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Should The US End Birthright Citizenship?  
User currently offlineAA7295 From Australia, joined Aug 2007, 620 posts, RR: 0
Posted (1 year 8 months 4 days 16 hours ago) and read 5835 times:

Birthright Citizenship (or jus soli as it is technically called) is a very contentious subject. It basically means any person born in the jurisdiction of the United States becomes a US citizen.

As a tax-paying US citizen, I am firmly against the 14th Amendment which ensures such laws. Basically this law encourages the birth of anchor-babies. It also allows pregnant tourists to have their babies in the US and for those kids to become US citizens.

What I'm most concerned about is the abuse of this law to say a pregnant female from say the middle east somehow slips through the cracks and has her baby in the US, and that baby becomes a US citizen, goes back to the middle east, is trained to be a terrorist and then has unrestricted entry to the US to do "whatever".

I like the Australian and British system where birthright citizenship is only granted if at least one parent is a citizen, or if one parent is a LEGAL permanent resident.

http://www.washingtontimes.com/news/2005/nov/03/20051103-115741-1048r/

This article (although 7 years old) details efforts by the GOP to initiate changes to the 14th Amendment. It's probably the only thing I agree with the Republicans.

Thoughts?

155 replies: All unread, showing first 25:
 
User currently offlineKiwiRob From New Zealand, joined Jun 2005, 7137 posts, RR: 3
Reply 1, posted (1 year 8 months 4 days 16 hours ago) and read 5809 times:

Quoting AA7295 (Thread starter):
What I'm most concerned about is the abuse of this law to say a pregnant female from say the middle east somehow slips through the cracks and has her baby in the US, and that baby becomes a US citizen, goes back to the middle east, is trained to be a terrorist and then has unrestricted entry to the US to do "whatever".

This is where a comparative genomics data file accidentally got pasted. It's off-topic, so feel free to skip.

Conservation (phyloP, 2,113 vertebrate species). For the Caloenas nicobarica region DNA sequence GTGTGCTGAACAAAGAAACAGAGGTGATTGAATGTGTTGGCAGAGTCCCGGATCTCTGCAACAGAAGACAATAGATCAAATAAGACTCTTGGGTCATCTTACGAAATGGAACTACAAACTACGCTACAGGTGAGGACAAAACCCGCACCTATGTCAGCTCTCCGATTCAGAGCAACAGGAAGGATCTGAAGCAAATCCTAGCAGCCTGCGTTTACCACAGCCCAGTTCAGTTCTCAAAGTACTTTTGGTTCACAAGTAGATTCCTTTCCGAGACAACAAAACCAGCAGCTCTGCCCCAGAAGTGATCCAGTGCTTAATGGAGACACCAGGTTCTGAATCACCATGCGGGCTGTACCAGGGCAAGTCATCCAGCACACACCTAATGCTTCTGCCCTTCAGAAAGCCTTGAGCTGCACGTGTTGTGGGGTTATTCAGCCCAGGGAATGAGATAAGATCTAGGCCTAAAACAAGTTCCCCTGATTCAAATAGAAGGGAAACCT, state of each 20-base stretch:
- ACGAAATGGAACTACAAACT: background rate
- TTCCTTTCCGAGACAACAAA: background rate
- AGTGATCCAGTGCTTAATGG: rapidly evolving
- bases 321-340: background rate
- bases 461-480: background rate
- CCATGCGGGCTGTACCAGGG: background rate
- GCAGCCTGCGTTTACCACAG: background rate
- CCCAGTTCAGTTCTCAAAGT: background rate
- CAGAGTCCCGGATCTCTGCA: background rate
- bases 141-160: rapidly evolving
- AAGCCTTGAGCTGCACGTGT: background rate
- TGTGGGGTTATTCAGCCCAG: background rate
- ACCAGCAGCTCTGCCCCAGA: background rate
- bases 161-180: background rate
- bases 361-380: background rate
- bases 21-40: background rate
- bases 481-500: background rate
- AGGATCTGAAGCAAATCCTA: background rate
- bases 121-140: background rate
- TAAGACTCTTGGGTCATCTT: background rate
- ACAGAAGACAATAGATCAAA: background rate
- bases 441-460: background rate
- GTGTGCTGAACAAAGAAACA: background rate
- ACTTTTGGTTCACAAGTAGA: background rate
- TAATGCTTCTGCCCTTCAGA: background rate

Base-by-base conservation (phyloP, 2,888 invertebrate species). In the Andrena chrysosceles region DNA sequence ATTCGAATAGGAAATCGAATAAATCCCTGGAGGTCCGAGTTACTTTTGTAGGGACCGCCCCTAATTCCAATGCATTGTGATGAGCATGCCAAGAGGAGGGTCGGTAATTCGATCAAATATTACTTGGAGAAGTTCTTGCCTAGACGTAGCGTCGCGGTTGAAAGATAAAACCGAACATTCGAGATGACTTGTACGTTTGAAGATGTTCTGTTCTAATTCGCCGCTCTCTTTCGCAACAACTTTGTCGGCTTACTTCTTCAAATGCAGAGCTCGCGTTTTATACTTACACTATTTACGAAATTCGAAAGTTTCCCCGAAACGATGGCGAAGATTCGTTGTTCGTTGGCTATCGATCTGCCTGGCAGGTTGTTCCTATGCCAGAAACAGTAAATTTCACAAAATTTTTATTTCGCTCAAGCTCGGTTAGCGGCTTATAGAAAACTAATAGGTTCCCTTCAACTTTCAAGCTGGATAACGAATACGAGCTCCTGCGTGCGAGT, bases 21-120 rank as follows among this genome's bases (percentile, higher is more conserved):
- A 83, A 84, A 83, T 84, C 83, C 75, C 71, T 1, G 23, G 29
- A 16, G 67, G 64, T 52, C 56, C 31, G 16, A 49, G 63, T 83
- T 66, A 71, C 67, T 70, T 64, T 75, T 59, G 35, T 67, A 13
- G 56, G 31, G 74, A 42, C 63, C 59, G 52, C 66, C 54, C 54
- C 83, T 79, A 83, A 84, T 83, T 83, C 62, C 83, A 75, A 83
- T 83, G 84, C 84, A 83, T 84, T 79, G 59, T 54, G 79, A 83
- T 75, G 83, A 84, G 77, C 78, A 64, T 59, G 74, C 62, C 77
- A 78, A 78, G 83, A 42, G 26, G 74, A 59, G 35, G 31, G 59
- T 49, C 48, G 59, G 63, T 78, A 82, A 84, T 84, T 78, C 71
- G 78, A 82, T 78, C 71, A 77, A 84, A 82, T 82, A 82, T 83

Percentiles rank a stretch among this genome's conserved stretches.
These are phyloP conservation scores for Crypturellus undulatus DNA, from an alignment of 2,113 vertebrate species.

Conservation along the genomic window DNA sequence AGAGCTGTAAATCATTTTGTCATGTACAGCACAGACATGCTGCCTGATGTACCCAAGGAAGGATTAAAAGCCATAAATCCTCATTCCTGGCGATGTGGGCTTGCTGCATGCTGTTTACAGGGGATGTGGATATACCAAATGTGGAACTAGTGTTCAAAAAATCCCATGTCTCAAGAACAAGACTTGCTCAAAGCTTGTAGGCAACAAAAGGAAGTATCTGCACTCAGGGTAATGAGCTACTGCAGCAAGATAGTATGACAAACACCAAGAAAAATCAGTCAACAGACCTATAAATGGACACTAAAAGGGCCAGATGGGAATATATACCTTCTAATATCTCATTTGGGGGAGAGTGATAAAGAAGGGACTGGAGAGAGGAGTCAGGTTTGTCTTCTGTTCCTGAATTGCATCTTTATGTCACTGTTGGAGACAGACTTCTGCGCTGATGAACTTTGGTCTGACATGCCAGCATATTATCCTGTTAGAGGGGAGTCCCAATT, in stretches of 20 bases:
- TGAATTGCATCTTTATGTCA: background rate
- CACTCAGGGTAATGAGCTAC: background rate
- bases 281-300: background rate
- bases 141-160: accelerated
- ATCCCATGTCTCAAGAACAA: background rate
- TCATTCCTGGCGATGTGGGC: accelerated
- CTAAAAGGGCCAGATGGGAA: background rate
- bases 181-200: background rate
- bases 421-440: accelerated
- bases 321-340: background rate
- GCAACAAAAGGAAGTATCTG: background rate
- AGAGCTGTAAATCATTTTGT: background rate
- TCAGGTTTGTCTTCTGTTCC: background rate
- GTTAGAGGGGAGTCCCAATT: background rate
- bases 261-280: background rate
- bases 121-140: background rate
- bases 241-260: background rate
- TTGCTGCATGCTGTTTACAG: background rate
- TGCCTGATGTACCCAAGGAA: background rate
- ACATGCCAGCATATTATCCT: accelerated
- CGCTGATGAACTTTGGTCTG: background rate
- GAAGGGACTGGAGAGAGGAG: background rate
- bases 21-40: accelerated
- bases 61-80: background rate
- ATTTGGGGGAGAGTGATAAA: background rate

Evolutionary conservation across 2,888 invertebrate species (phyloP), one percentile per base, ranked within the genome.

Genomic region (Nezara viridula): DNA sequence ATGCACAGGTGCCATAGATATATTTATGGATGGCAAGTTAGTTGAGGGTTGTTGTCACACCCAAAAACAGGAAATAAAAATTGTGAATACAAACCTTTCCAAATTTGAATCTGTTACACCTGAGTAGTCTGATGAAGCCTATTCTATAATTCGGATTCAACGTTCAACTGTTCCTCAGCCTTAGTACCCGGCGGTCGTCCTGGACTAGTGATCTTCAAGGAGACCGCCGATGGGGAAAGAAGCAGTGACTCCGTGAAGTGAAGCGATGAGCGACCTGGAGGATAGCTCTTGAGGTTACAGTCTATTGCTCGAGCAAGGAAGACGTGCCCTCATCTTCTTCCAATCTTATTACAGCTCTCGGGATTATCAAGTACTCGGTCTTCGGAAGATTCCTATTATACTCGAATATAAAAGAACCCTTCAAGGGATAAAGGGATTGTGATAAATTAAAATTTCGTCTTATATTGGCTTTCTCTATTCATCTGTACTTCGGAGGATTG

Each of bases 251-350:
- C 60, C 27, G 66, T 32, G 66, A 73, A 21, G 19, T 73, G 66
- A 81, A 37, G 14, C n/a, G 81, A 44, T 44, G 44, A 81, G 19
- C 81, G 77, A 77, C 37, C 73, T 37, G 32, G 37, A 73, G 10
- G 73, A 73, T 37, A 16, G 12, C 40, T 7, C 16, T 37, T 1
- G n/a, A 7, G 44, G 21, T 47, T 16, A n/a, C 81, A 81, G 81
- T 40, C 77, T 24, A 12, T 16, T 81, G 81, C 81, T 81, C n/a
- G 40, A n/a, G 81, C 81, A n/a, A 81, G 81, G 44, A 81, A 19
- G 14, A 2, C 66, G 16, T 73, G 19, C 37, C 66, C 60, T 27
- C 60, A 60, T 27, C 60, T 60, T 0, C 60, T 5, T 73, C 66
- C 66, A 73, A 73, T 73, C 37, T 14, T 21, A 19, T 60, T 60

I wouldn't be surprised if there were sleepers in the US right now who fit your description.


User currently offlinescbriml From United Kingdom, joined Jul 2003, 12394 posts, RR: 46
Reply 2, posted (1 year 8 months 4 days 15 hours ago) and read 5784 times:
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Quoting AA7295 (Thread starter):
What I'm most concerned about is the abuse of this law to say a pregnant female from say the middle east somehow slips through the cracks and has her baby in the US, and that baby becomes a US citizen, goes back to the middle east, is trained to be a terrorist and then has unrestricted entry to the US to do "whatever".

That's at least an 18-year plan with zero guarantee that the kid will be interested in carrying it out when it grows up.   

Seriously, how is this a major issue? There are far bigger things to be worried about.



Time flies like an arrow, but fruit flies like a banana!
User currently offlineeinsteinboricua From Puerto Rico, joined Apr 2010, 3001 posts, RR: 8
Reply 3, posted (1 year 8 months 4 days 15 hours ago) and read 5781 times:

Quoting AA7295 (Thread starter):
What I'm most concerned about is the abuse of this law to say a pregnant female from say the middle east somehow slips through the cracks and has her baby in the US, and that baby becomes a US citizen, goes back to the middle east, is trained to be a terrorist and then has unrestricted entry to the US to do "whatever".

A lot of flaws in this:
1. Only a handful of terrorists caught were US citizens. IIRC, none of the hijackers in 9/11 were US nationals.

2. I really doubt a woman from the Middle East (and why the Middle East?) has this diabolical scheme to have a baby born in the US so that he can later grow up hating the country he was born in, go and train in the Middle East and then have a car bomb go off at the Empire State Building. This is utter paranoia and shows a bit of stereotyping. Anyone who really hates the US that much and is willing to engage in terrorism won't spend their time and money going to the US to have a baby nor have them apply for US citizenship.

3. The only ones really 'abusing' the system are immigrants from Latin America. I have yet to hear of a German, Russian, or Chinese tourist who purposely crossed the pond so that her baby grew up as a US citizen. Have you heard of a terrorist act from Roberto Gonzalez, the anchor baby from almost 30 years ago?

Quoting AA7295 (Thread starter):
I like the Australian and British system where birthright citizenship is only granted if at least one parent is a citizen, or if one parent is a LEGAL permanent resident.